It’s been hot. That’s pretty unusual for Yorkshire in early June. In fact, it’s pretty unusual for Yorkshire at any time. The sunny days have been interspersed with cloudy and thundery ones, but there have been several shorts-and-T-shirts days.
One evening we were invited for a meal with friends who live on the other side of the River Wharfe. Seeing as alcohol was involved and the weather was unbelievably hot, we decided to cycle. That meant crossing the river on stepping stones at a place we’d never crossed before. I was apprehensive because there has been a fair bit of rain in upper Wharfedale as well as sun, and it can take a few days for the water to find its way into the river. I was half convinced we’d find the stepping stones under water, and carrying a bike across stepping stones is bad enough when you can see them clearly and they are nice and dry.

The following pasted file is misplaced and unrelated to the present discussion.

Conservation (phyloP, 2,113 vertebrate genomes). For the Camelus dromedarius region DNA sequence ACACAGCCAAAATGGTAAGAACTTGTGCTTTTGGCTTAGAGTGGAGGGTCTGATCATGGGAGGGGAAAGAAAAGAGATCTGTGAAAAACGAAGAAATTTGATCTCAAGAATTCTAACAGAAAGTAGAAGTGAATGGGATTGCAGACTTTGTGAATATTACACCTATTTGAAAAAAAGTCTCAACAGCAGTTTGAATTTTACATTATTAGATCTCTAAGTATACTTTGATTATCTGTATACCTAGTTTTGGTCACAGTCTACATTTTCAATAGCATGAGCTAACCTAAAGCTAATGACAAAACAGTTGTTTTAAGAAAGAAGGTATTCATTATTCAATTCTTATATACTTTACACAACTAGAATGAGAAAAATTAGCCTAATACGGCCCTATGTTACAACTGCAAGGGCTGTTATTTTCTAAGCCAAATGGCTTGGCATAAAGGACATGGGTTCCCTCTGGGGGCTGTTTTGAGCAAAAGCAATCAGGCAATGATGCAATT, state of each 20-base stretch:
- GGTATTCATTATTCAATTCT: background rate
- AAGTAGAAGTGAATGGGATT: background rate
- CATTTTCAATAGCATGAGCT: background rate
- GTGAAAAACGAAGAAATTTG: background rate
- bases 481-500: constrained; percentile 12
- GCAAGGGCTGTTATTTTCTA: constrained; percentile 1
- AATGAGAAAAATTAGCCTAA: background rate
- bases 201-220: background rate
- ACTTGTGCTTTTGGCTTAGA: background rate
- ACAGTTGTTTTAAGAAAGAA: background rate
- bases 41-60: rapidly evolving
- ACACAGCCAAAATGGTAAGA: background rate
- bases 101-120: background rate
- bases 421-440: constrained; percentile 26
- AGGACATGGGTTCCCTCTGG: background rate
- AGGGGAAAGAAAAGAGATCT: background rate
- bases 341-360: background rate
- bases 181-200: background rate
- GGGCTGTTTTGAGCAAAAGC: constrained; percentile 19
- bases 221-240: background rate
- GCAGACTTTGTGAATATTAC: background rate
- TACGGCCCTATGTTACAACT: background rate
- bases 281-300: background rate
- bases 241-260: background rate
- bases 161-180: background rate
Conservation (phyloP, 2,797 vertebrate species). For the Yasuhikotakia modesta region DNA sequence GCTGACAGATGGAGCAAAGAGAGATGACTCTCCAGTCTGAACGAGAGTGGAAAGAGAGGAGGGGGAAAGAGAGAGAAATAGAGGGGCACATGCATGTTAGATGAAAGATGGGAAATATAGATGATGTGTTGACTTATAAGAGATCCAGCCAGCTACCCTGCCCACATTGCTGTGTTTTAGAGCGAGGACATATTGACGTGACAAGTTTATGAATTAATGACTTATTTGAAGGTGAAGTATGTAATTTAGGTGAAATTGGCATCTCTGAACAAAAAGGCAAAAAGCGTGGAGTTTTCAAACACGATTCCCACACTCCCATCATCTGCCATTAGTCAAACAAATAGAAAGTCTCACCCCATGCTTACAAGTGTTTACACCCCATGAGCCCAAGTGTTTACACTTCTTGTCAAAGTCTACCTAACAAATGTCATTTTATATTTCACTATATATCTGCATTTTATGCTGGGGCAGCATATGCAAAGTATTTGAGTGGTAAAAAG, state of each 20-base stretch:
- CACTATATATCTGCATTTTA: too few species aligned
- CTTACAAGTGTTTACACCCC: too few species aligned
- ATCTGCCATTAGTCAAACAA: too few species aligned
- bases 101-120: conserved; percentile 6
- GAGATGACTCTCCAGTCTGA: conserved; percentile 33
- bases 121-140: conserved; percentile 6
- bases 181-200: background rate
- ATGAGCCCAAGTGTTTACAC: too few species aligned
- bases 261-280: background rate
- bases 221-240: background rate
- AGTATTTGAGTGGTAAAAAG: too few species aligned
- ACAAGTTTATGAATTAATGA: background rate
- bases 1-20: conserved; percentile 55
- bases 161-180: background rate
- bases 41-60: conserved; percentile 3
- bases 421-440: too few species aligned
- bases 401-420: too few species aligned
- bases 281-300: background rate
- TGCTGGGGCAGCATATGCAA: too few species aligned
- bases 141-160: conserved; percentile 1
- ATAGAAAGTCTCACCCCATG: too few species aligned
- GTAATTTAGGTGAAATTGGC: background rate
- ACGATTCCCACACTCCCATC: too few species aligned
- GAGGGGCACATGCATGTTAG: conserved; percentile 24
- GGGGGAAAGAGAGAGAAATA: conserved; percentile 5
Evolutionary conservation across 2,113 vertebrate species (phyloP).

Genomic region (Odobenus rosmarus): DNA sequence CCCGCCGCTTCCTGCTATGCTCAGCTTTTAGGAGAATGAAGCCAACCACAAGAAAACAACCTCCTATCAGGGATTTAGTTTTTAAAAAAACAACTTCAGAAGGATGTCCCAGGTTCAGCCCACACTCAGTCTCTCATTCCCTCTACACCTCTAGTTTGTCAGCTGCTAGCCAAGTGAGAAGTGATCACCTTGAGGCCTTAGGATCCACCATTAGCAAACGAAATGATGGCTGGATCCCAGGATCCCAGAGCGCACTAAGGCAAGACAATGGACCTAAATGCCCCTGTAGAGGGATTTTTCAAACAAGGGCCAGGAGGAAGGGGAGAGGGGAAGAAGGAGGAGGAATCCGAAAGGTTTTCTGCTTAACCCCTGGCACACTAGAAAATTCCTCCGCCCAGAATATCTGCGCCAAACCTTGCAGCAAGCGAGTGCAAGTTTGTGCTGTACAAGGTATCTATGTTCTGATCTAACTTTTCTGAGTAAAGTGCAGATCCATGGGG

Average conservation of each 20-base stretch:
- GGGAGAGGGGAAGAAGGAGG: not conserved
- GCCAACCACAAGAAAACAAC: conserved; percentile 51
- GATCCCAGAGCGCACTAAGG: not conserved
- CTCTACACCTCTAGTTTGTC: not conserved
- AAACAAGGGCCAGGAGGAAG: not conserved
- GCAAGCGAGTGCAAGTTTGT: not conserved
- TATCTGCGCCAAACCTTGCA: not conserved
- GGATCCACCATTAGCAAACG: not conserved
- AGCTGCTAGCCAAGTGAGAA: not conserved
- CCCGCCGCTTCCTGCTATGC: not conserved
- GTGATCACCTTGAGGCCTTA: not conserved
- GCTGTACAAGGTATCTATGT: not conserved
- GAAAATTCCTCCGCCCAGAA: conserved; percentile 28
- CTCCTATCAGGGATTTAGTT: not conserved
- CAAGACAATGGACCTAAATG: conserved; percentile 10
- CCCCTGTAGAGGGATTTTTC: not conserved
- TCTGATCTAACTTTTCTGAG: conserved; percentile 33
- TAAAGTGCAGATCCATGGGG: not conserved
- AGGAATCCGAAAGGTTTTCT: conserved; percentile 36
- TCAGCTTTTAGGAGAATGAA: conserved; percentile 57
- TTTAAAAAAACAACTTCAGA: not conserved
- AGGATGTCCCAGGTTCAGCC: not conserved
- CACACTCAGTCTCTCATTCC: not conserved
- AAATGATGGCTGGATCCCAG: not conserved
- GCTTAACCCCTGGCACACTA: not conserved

I needn’t have worried. When we cycled down to the crossing point we found a benign river and wide, level stepping stones several inches above water level. They were even wide enough for people to pass each other, which was just as well as I was rather slow with my bike balanced on my shoulder. There were dozens of people swimming, picnicking, barbecuing, sunbathing, messing about in blow-up boats and frolicking in the water. I have never seen anything like it in this country at 7 o’clock on a June evening. There’s a really safe pool for swimming, between a weir and the stepping stones, so protected and shallow that even small children could bathe with impunity. The sun had been beating down all day and the water was warm, as were the rocks on the bank. Hard to believe that this was the same river that washed away an 18th Century stone bridge at Tadcaster, just 25 miles downstream, at Christmas the year before last. That bridge was only reopened in February after being repaired.
We sat on our friends’ south-facing terrace overlooking the valley with a glass of wine and watched the sun go down. It was an evening I’ll remember for a long time. It was still mild, if not exactly hot, when we cycled home in the small hours of the morning. If the weather were always like this, I’d never want to go abroad.